Some zoos have taken a more active role in engaging visitors through the use of enthusiastic (sometimes even over-enthusiastic) docents. The Philadelphia zoo, for instance, has armies of volunteers who all but grab your arm and chat you up about the animals in their enclosures. The Bronx zoo also has staff stationed at some of the more popular exhibits, holding tiger enrichment demonstrations and public feedings of some animals, as well as a guided tour of the African animals at the zoo.
Museums have a few tricks up their sleeves, too. Some feature interactive programs like games, one particularly interesting example being the “Be the Dinosaur” traveling exhibit. I wrote about the exhibit previously and while us technical types might have some scientific quibbles I do think that it’s a good vehicle to get people to understand that dinosaurs were once living, breathing, creatures. Shows featuring “live” dinosaurs and active labs open to public viewing are also good developments, the latter letting people see scientific work in progress rather than just the end result.
I also have to wonder if zoos and museums should revitalize two different ideas that seem to have fallen out of fashion. When I was young my parents would often take me to the Turtleback Zoo, the zoo selling an “elephant key” that was placed into a speakerbox and turned at different exhibits to explain something about the animals. It might seem plain but I thought it was great fun; I always wanted to be sure I had my elephant key when I went to the zoo. Likewise, zoos and museums used to produce special booklets that guided visitors through their exhibits and provided more detail about the exhibits and their history. (Here are some examples from the Philadelphia zoo , the London zoological gardens , the British Museum of Natural History , the AMNH , an exhibit on fossil elephants at the British Museum , and the Harvard Museum of Natural History.) Museums in particular are filled with artifacts that have unusual histories that could easily be turned into short, compelling books about key exhibits.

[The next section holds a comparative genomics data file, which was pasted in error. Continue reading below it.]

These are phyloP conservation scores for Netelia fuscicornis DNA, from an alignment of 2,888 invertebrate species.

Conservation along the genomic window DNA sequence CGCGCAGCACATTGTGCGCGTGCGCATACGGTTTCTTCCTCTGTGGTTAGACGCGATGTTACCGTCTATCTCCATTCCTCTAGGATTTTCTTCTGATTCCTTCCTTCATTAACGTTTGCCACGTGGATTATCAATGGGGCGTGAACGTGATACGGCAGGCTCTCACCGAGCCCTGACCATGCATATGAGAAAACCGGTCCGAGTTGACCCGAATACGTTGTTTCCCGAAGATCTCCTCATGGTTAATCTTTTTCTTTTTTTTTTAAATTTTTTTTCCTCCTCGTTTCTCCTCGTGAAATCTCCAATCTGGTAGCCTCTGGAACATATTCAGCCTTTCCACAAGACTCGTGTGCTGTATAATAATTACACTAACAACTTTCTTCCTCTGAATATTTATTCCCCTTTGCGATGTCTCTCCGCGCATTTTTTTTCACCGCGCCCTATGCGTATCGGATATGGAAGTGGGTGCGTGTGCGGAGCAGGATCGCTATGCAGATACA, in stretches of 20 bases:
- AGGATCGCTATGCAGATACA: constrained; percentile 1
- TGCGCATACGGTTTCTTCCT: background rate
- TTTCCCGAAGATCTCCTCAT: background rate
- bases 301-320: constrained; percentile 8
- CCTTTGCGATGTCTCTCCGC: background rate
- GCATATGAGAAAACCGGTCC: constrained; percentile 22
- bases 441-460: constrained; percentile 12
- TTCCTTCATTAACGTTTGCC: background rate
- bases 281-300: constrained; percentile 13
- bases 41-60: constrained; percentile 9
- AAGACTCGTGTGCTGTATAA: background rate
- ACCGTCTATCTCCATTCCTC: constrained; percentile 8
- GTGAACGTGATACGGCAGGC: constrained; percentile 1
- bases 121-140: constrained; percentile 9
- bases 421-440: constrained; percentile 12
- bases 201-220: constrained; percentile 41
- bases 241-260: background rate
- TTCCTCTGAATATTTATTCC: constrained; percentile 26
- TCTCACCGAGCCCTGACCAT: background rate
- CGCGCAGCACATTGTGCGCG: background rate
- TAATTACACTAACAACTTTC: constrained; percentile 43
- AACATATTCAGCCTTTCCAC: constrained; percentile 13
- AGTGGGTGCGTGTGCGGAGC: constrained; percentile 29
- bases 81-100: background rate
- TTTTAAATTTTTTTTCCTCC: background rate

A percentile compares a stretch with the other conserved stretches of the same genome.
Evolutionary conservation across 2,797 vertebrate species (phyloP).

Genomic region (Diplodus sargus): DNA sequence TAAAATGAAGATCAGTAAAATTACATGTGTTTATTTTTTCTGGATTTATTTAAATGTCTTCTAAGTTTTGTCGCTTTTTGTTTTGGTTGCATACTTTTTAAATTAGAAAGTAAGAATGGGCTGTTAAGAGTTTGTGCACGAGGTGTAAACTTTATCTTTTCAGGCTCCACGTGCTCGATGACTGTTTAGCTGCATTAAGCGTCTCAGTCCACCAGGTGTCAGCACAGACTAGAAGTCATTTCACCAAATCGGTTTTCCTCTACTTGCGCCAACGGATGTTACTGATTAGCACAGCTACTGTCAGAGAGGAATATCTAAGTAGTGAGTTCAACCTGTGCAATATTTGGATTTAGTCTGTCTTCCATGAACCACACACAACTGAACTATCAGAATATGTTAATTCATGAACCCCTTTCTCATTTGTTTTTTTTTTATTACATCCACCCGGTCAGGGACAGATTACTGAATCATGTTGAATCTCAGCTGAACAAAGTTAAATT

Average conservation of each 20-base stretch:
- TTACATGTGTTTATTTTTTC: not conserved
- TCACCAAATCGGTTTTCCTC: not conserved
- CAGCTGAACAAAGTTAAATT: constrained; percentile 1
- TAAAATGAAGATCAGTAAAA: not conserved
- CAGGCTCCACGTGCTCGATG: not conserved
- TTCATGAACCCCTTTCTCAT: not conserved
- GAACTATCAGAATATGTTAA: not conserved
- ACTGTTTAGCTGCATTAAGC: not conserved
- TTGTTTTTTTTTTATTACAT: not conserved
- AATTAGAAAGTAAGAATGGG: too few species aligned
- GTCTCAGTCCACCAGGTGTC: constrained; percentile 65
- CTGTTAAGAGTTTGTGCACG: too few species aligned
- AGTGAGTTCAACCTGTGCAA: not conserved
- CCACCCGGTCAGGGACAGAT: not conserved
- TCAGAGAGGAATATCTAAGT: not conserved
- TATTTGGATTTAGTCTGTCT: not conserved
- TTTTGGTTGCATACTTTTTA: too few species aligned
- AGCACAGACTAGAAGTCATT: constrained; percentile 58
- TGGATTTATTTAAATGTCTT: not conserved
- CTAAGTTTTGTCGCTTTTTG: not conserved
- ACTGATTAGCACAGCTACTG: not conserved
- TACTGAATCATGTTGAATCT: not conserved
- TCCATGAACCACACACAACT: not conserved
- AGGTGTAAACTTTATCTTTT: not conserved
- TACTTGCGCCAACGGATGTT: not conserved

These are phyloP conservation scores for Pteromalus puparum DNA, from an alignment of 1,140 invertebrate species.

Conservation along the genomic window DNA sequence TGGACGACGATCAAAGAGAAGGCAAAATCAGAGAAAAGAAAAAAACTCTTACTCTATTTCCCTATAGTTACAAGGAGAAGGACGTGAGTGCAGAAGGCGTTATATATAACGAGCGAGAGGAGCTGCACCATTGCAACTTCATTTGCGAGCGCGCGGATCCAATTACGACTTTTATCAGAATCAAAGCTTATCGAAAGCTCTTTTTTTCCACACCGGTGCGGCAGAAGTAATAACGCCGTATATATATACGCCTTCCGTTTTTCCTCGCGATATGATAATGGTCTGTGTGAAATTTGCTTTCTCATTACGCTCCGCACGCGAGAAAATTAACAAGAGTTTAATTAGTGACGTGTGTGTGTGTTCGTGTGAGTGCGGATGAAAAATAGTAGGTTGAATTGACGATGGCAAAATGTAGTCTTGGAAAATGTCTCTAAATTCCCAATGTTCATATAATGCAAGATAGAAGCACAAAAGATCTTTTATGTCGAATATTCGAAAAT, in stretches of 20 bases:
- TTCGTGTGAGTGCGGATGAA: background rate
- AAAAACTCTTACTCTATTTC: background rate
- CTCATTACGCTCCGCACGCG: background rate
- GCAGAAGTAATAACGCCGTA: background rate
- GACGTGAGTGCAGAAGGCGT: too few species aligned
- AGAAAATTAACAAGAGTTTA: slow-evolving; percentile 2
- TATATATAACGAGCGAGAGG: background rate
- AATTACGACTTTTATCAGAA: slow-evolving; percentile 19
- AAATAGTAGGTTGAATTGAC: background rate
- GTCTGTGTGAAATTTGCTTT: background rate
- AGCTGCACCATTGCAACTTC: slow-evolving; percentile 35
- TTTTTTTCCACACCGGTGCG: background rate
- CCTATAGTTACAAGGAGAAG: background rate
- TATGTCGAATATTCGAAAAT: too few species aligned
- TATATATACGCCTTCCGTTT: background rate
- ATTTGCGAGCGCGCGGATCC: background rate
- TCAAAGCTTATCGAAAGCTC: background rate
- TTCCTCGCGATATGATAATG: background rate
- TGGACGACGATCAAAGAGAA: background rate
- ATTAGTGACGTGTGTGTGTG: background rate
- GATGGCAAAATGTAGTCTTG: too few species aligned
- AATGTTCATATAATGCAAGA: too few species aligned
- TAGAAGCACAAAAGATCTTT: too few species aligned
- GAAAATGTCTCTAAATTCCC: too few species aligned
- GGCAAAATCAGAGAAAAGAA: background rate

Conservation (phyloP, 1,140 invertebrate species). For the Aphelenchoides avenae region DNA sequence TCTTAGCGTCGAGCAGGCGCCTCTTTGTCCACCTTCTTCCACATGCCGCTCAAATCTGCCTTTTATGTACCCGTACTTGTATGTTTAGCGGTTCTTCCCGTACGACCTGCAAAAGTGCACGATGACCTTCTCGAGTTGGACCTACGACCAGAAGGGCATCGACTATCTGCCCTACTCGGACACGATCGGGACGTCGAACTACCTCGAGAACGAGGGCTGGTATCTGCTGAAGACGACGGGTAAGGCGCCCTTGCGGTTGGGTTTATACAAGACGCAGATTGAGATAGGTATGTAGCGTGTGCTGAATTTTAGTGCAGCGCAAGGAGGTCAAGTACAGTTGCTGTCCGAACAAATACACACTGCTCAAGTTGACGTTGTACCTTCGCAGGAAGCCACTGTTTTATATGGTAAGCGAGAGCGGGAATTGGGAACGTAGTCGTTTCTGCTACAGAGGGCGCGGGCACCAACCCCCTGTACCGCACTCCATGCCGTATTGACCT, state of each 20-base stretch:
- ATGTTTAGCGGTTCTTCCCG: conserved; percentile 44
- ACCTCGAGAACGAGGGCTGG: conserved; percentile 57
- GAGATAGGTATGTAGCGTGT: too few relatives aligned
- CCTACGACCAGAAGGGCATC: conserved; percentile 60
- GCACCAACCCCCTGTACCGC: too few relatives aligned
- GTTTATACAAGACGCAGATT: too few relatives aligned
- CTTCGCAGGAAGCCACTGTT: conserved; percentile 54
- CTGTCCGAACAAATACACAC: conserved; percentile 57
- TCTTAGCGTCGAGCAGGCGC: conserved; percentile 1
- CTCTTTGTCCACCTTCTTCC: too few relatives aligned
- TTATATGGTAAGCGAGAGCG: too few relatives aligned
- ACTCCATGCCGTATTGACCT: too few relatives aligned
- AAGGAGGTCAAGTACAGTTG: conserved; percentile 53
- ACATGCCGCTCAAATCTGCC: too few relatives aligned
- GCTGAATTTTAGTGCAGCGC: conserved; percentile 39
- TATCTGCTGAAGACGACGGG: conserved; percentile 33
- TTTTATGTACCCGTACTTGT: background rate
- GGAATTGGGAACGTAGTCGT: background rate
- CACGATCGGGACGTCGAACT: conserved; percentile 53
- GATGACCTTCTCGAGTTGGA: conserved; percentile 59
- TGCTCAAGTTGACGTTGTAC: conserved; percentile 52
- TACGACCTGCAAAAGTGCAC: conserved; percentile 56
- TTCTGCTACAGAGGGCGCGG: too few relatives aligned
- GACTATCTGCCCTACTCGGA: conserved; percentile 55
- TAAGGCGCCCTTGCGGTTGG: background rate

I suppose I should not be complaining; zoos and museums are still extremely popular institutions that do carry out conservation projects and research, their importance to understanding nature extending far beyond the exhibit halls. Still, given the number of people who visit these places I think a more concentrated effort should be made to educate. Plenty of people visit and go “Oooh,” and “Aaah,” at the exhibits but how many leave with some new bit of knowledge or a better understanding of nature than when they arrived? We can’t force people to learn but I think we need to stop thinking that small blurbs of text tacked on the wall or railing are the best we can do when it comes to public education.